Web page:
Trying to make sense of a bad week
A Wall Street sign in New York City's financial district.
TEXT OF INTERVIEW
Bob Moon: This was another one of those unforgettable weeks on Wall Street that we'd probably all like to forget. If only we could.
But it's probably more productive to try to make some sense of it all. So, joining us for our weekly wrap-up now . . . Andy Brooks, chief trader at T. Rowe Price, and Megan McCardle, editor for The Atlantic's Business Channel. Welcome to you both.
Megan McArdle: Thanks for having us.
Andy Brooks: Hi, Bob.
Moon: So Andy, let me have you back there on the couch, take a deep breath, let it out slowly. Tell me what's been troubling you this week. It's been a rough one hasn't it?
Brooks: Boy, it really has been a rough week, and I -- about all I can say this thank God it's Friday.
Brooks: I mean, it's just been brutal.
Moon: You'd think that everyone would be used to the bad news and stop panicking at some point. What do you make of all the activity this week in particular?
Brooks: Well a couple of things, it seems to me. One is, every day people are waking up saying "I can't take it anymore. I need to sell. I need to protect whatever I have left." Secondly, I think, on the margin, the game right now -- for those who play the game -- is to sell and to sell short and to put pressure on things. And it sort of feeds on itself, so the whole psychology is just terrible.
Moon: Megan, I get a sense that President Obama is getting blamed for the declines in the market in the last six weeks. Is that fair?
McArdle: Actually, I'm going to say that part of it is a fair cop, which is that the administration has been pretty shamefully lax in getting its house in order. And the Obama administration has been willing to spend political capitol on things like a huge new budget, a very large stimulus plan, but they've not spent political capitol on getting people appointed to Treasury. Timothy Geithner is trying to do this all alone with no deputies, and that's why when his served plan A didn't work out, he ended up in Congress saying "Well, I'm going to fix things by fixing them." And that's a huge, huge problem. I think the Obama Administration really needs to sit down and rethink its priorities and, you know, go back to focussing on getting the banking system fixed, because that is the one thing without which nothing else will do any good.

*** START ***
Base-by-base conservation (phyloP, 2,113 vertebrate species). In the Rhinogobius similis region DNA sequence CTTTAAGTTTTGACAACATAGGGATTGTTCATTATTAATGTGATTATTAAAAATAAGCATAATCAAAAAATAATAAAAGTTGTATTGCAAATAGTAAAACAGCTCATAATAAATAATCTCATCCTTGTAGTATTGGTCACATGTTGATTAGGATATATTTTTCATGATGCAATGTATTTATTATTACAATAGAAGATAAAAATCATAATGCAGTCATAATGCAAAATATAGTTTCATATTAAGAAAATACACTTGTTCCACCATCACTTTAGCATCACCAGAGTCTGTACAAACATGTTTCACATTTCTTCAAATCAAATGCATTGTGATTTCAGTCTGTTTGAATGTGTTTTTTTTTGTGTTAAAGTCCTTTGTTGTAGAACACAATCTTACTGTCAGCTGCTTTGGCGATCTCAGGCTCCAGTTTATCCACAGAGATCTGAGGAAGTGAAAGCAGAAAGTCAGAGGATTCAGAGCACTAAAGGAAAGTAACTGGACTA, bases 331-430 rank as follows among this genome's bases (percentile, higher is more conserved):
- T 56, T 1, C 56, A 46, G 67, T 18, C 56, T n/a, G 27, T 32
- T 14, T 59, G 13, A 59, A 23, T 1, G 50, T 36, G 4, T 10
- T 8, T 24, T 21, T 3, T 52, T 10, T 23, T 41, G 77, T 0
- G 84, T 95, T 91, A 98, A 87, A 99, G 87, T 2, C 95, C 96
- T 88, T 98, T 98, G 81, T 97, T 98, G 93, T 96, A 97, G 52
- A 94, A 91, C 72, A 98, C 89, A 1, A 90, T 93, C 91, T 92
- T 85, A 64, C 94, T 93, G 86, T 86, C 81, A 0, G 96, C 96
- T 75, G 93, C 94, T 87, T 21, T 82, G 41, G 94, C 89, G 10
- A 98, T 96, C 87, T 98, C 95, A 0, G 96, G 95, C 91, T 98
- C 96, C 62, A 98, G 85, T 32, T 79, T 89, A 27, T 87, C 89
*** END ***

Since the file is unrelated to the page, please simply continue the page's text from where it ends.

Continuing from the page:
Moon: Andy, we all know that the market loathes uncertainty. Is the Obama administration sending clear signals yet?
Brooks: Well, I don't think they're clear enough and I'm certain that the president and his advisors fully appreciate, you know, how important the markets are to the country's psychology. So, you know, one of our mantra's is we're just one day closer to the bottom, because it's been awfully difficult. I would say, however, you know, the credit markets continue to improve and that ought to allow, I would think, Megan, the banks a chance to start working better here as well.
McArdle: Well, you know, I mean I think that that's right. When you look at things like the TED spread it's clear that the liquidity crisis that we were having in the earlier part of the year has started to abate somewhat. That said, you've still got issues with no one can buy a car unless they've got credit that's better than 700. No one can get a mortgage unless they've got 20 percent down and sterling credit. Those are issues where you've got, you know, huge pileups of consumer durables.
Moon: Does it help or hurt having the president in the role of financial advisor, if you will, warning people not to panic? Andy?
Brooks: Well, I think the president needs to lead and people want to know that the president's in control and that we're making strident efforts to improve things. There's something else that's going on here that's related, which we really don't I think probably know how to address, and that is, there's a question of confidence, right. And if peoples' confidence in an institution like Citi or Bank of America or JP Morgan is driven by watching the stock price, it can be self-fulfilling. And a lot of people have been leaning on stock prices -- selling stocks short, pressuring those prices, as a way to hedge out other instruments that they might have. And it's very destabilizing. And I think we've probably got some work to do to try and figure out how to make that better.
Moon: We started out talking about investors saying I can't take this anymore. I had hopes we were seeing the investor capitulation that you expect at the bottom of a bull market. Way back in September. And then came November, then we saw a 24 percent rally. Now we're back to these sickening dives again. When is it coming?
McArdle: One of my friends who's a trader used to talk about this all the time because he worked at a small hedge shop. And he said that his boss was always saying, "I think it's capitulated! I think it's capitulated!" And he would go, "No! As long as you think it's capitulated, it hasn't capitulated!" The point at which it will have capitulated is the point at which we all just give up and decide to put our money into canned goods and ammunition.
Moon: I think I'm about there, I'll tell you. Thank you very much. Andy Brooks, chief trader at T.Rowe Price. And Megan McArdle, editor for The Atlantic's Business Channel.
Brooks: Our pleasure, thank you.
McArdle: Thank you.